But even so, I often find that these same experiences tend to breed something of another nature within me as well, that is, a spirit of discontentment. I would argue that our exceptionally mobile and digital age has contributed to a fear of commitment that largely exceeds the generations before us. As our options for travel and consumption have vastly expanded, there is tremendous temptation to flea or escape when life gets hard, or a little scary, or even just too routine. We begin to ask ourselves what else is out there.

What exactly is behind door number 2 anyway? 

As our journeys expose us to far away, exotic places, there creeps in a gnawing thought that haunts us: perhaps we have been cheated in some way; perhaps life is keeping some grand secret from us, for surely we were born in the wrong city, state, country, era, body and so on and so forth. We’d rather envy the greener grass in another’s yard than cultivate our own. And we begin to believe the lie that what we have is not enough.

It’s an age-old story really, and I regret to say how often I feel this way.

But on Saturday, when I landed in Portland, something instantly felt different. I pondered what it could be as I slowly made my way up the steps and through my front door. I trudged my belongings upstairs, exchanged my California garb for a more appropriate fall sweater, then immediately headed back down to the kitchen to make myself the first good cup of coffee since my departure three days earlier. Then, in an effort to unwind from a busy weekend, I grabbed my mug and journal and made my way to the front porch. And as I sat there, breathing in the cool, fall air, watching the clouds drift lazily across a sky of vibrant blue, something strange began to happen: it was as though I began to unfold in that moment.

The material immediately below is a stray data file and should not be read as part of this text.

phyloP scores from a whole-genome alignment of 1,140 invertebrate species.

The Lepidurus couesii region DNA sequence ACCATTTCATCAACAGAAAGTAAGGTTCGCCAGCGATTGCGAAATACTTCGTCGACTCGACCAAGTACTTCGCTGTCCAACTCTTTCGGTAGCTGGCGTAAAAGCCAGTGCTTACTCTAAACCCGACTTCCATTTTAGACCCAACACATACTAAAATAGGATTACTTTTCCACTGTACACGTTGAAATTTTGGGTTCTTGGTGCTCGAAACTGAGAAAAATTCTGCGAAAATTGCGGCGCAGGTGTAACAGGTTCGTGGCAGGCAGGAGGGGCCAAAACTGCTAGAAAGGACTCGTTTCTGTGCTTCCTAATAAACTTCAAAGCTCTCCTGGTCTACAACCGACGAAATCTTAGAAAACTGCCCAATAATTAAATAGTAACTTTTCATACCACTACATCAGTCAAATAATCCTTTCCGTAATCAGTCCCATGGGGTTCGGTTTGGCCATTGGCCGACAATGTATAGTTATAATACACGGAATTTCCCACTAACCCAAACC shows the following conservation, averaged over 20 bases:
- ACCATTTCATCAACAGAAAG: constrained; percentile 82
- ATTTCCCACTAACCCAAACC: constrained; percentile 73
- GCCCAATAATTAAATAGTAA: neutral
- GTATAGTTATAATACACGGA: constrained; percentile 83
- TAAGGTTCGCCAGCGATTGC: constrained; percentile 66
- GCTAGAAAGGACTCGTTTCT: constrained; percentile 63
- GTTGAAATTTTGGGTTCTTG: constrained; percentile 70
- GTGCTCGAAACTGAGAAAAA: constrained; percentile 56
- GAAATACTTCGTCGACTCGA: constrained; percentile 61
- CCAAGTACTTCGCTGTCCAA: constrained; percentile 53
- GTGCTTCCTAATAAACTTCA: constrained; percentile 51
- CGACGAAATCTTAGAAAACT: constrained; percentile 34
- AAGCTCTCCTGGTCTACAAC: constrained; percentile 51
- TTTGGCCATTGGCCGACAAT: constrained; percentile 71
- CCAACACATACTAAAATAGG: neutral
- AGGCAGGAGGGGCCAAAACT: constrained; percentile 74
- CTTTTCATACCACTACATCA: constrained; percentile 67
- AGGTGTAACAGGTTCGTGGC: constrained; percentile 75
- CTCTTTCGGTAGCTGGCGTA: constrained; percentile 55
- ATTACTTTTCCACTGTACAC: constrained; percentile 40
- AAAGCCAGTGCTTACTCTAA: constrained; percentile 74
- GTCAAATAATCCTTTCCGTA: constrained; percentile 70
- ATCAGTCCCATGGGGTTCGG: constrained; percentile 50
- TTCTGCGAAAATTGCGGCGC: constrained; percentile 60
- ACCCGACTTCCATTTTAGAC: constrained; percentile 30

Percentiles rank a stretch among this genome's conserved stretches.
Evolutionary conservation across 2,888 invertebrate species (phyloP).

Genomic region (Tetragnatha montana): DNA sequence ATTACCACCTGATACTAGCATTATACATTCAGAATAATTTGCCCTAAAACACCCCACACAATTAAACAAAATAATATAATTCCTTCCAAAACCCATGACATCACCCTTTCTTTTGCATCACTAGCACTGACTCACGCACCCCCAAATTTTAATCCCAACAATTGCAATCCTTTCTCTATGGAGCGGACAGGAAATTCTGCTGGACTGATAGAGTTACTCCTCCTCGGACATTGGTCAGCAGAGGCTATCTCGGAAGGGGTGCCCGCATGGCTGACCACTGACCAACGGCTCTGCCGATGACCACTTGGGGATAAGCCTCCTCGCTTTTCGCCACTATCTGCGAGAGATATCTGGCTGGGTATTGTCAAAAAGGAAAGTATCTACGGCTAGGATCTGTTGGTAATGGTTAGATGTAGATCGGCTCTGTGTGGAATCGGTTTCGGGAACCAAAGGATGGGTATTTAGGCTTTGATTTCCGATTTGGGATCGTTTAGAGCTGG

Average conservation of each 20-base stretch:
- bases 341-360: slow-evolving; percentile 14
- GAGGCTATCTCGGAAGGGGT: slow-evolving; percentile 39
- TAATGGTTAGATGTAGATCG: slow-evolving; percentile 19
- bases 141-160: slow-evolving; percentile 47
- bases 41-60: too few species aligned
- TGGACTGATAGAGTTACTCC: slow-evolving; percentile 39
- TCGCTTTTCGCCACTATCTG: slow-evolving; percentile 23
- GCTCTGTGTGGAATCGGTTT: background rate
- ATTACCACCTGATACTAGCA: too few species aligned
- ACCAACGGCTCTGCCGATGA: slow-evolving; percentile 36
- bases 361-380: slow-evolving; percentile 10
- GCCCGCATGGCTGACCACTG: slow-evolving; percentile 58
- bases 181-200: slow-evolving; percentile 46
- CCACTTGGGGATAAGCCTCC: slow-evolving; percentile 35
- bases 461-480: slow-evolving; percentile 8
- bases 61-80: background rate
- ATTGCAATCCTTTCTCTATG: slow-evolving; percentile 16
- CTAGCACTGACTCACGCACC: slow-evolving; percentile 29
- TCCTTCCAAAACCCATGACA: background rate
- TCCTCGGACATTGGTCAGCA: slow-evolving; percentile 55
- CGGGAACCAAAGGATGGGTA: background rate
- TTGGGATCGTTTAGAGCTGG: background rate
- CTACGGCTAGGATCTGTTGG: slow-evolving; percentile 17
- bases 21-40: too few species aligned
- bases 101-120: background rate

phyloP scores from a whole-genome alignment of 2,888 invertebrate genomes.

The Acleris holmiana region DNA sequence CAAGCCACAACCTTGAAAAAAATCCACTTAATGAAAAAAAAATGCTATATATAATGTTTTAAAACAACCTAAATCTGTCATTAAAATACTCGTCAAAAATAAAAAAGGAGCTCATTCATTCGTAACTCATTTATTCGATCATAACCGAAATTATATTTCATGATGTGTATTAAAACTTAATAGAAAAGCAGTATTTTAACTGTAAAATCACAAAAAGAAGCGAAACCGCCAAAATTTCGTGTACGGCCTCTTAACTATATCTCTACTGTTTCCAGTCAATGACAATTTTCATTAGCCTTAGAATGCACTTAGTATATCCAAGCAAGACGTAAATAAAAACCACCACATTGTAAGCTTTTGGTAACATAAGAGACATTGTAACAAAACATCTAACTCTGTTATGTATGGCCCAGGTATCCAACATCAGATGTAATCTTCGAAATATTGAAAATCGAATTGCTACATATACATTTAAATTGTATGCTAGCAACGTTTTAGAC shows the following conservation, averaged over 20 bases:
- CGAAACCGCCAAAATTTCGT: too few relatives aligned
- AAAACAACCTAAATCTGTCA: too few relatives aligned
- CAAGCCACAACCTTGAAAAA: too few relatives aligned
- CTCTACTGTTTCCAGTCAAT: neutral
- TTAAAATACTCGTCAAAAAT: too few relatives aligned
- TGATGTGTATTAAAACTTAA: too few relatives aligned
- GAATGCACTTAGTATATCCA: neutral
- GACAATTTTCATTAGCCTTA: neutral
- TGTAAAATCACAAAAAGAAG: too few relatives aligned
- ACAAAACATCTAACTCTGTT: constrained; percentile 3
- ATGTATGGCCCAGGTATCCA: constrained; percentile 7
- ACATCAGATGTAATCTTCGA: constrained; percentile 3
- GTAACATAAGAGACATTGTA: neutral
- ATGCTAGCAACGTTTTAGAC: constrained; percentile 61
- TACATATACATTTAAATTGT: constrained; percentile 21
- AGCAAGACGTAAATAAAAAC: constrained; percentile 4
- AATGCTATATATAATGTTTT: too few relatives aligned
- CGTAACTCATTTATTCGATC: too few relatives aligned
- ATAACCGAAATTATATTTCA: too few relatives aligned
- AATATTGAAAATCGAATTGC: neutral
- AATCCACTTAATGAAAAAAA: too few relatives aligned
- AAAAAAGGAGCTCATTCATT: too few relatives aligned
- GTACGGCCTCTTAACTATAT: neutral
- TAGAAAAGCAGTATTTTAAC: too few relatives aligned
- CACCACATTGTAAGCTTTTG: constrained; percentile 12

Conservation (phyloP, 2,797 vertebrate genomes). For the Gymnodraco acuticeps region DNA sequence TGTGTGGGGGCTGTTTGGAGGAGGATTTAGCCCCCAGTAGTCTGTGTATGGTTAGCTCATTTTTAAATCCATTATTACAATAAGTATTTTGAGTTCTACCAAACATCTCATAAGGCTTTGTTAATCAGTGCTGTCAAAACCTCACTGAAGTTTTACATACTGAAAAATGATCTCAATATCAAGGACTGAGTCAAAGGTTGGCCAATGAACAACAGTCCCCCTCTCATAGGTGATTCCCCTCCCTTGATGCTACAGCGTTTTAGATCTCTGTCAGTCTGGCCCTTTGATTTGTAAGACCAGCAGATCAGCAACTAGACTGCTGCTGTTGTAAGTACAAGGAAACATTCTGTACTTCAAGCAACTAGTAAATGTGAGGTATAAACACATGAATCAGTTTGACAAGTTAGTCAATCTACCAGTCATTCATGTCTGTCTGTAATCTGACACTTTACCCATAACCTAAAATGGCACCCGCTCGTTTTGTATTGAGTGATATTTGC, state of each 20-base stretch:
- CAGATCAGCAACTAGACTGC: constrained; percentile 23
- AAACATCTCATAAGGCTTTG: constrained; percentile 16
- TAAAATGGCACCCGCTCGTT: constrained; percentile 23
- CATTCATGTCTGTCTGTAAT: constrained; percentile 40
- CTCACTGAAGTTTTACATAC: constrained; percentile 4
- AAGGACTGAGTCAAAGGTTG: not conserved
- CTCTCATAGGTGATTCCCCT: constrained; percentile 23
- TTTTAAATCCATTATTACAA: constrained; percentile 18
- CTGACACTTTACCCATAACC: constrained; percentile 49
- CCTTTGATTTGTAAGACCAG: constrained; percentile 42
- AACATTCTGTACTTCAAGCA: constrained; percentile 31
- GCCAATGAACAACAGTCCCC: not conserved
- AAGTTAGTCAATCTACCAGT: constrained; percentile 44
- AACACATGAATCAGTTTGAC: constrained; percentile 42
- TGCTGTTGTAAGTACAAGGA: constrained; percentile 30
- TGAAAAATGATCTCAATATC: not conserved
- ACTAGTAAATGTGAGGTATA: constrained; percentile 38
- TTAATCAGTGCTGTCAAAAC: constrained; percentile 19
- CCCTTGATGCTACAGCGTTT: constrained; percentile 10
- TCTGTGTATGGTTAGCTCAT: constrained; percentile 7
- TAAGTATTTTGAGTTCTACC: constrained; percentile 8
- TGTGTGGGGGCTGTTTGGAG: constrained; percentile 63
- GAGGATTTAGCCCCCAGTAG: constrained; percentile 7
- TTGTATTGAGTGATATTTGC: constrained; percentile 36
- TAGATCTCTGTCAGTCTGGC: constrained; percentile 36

If you know me, you know I am not exactly a details person. Generally speaking, I’m so often in my head, distracted by my own thoughts, that my external surroundings just sort of pass me by in a blur. But on this particular afternoon, it was as though all my senses were heightened: I noticed the way the sunlight streamed through my kitchen window as I made my coffee, reflecting off the water in my aero press, casting its light onto the countertop in a lovely dance; I couldn’t help but smile. I wondered if the trees had overnight decided to light their tops ablaze, exposing their autumn hues, or if I’d simply missed it until now. It was something like making the switch from cable to HDTV. Everything came into precise focus. Everything, and I mean everything was beautiful. I felt almost as though I’d put my skin on again- the skin that’s mine, and mine alone to wear- the skin that’s comfortable and at ease. And it hit me as I sat there sipping my coffee, that this thing I was feeling, this peace and alertness to all the beauty around me, it was the feeling of coming home. And I had to give pause to the moment and thank God, but for his perfect wisdom and goodness, I’d still be searching for such a place.